Somewhere To Begin
It may not be the largest or flashiest Harley model to hit the streets recently but it may well be the most significant. As for getting new riders into the whole H-D deal, it’s huge.
Words: Kev | Photos: H-D
For lots of reasons, there will be those who love it, others who don’t. There will also be questions about the whole learner-legal approach from H-D. To cut through the static that has been bandied around the web, here’s a crystal ball prediction; it will be the biggest selling Harley-Davidson in NZ this year…
Before you look for tomatoes to throw, here are a couple of interesting facts; H-D dealers in Australia have already received deposits (in many cases full payment) for over 300 so far – the bikes won’t arrive until late February. The fascinating thing about that is the demographics, as in 36% are young adults, as in LAMS riders. Then there is the 31% that are women. Add those two statistics into the calculator and the sum is – new customer base. These are not H-D owners buying a replacement for their current model, although Harley obviously want them to stick with the brand when they do trade up. With the whole range of ‘Street’ gear, from Street jackets to bags and every accessory possible, it’s not just the motorcycle they are marketing, that is for sure.
Small bike, big hopes
After chewing over the response since dates were finalised, and the pricing, it was time to don the wet weather gear and hit the streets. For some reason, leaving a sunny NZ and riding in a sodden Sydney amused me, so I was in fine spirits as we splashed south and headed to the coast. The first stage, riding through the city, was relevant to the urban marketing, and the Street 500 was predictably at home; it will make an excellent mid-sized town steed if that’s your environment for riding in. It’s surprisingly brisk away from the lights, has close cogs in the lower end of the slick-shifting gearbox for nippy town work and the neutral riding position makes life easy. The mirrors are a bit naff; spindly stalks and too narrow for good clear rearward visibility, and I’d be lying if I said I had broad shoulders…
Surprise number one was the suspension, and it was a pleasant surprise. The ‘Strayans’ roads are no better than ours, poor buggers, but the Street 500’s old-school looking twin springers at the rear proved to be compliant and didn’t give any kidney punches at all. All too often, cruisers are over-sprung and sorely lacking in the damping department but the Street’s suspension really is pretty sweet, if a little soft for me up front (bloody sportsbike riders- yeah, well). The package is targeted at newer riders, so aims at confident handling not razor-sharp. And the braking package, while appearing pretty underwhelming, is well up to the task without overwhelming new riders with ferocious bite. I would have liked to see a span-adjustable clutch lever (the brake is) for smaller handed riders but at least the clutch is nice and light, making traffic a breeze to deal with. It also has good feel, letting you rip away from the lights, leaving the cars dismally wallowing in your wake – satisfying with an L-Plate I’d imagine.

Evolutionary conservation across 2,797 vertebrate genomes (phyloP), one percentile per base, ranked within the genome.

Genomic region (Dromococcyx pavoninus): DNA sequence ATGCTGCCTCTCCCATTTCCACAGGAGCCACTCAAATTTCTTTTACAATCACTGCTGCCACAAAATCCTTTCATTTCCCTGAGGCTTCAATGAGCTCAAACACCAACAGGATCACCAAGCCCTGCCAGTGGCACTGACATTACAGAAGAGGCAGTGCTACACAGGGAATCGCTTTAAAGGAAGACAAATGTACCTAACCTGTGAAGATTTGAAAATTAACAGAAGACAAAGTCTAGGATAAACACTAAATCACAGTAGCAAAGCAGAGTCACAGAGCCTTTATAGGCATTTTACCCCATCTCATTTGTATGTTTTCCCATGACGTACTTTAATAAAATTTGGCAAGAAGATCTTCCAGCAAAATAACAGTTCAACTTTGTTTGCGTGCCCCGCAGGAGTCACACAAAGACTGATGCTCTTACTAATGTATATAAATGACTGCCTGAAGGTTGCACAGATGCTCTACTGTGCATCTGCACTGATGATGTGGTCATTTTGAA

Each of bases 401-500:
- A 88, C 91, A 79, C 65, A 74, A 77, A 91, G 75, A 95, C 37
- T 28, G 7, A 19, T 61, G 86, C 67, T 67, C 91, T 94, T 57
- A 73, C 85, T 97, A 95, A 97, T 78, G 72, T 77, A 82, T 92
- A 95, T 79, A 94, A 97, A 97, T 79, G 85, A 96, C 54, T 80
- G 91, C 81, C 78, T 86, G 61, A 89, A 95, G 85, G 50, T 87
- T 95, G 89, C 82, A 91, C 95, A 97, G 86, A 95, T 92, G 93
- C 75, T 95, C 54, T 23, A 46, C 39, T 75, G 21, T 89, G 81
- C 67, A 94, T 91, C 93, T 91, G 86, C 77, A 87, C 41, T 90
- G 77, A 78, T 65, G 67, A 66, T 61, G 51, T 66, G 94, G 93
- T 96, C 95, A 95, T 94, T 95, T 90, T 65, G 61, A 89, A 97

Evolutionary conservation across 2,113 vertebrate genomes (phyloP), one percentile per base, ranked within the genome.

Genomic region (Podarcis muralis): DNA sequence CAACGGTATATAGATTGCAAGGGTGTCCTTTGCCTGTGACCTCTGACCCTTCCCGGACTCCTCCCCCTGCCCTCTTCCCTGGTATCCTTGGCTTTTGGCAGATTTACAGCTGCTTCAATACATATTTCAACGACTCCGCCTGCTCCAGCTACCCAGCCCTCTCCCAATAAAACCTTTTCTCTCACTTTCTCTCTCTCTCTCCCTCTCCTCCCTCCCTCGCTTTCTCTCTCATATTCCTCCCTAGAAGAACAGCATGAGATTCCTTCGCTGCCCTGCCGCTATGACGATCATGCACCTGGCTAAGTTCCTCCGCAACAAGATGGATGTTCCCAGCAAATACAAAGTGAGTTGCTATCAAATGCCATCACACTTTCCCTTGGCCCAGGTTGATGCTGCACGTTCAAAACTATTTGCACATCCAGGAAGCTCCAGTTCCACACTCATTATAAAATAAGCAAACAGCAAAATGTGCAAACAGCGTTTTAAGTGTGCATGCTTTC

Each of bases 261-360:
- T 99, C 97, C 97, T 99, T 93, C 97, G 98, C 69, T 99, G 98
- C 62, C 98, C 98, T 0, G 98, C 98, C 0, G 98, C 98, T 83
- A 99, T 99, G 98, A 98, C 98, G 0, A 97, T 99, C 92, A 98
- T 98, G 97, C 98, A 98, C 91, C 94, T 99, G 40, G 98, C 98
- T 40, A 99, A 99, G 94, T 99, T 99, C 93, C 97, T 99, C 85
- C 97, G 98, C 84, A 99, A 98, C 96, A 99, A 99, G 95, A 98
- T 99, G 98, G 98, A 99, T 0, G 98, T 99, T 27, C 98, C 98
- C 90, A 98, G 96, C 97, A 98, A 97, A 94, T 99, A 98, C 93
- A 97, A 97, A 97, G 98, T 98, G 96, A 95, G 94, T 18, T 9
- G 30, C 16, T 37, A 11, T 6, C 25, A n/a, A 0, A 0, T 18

There isn’t a rev-counter, the Street 500 instead runs pretty basic instrumentation, which is fine. The all-new liquid-cooled V-twin has just enough pulse through the bars to keep you informed at lower revs and when you keep it spinning, you can feel it working. One of the test bikes had a Screaming Eagle muffler (sourced from Supertrapp for those who recognise the style) which not only alerted traffic to your presence but added to the whole riding experience. The exhaust note goes from muted to quite sporty, without being so loud you’d hate it before you stopped for fuel. With an average during the test of less than 4litres used to cover 100km, that does mean the other side of 350km before the cold sweat needs to form. Yep, pretty frugal and even when sitting a good 20% faster than the posted maximum, the tall last couple of gears mean it’s cruising comfortably, with a terminal velocity of around 160km/h, although on the monitored wet roads, we didn’t get the chance to lie prone on the tank and check. But that’s not what a LAMS bike would be used for, is it…?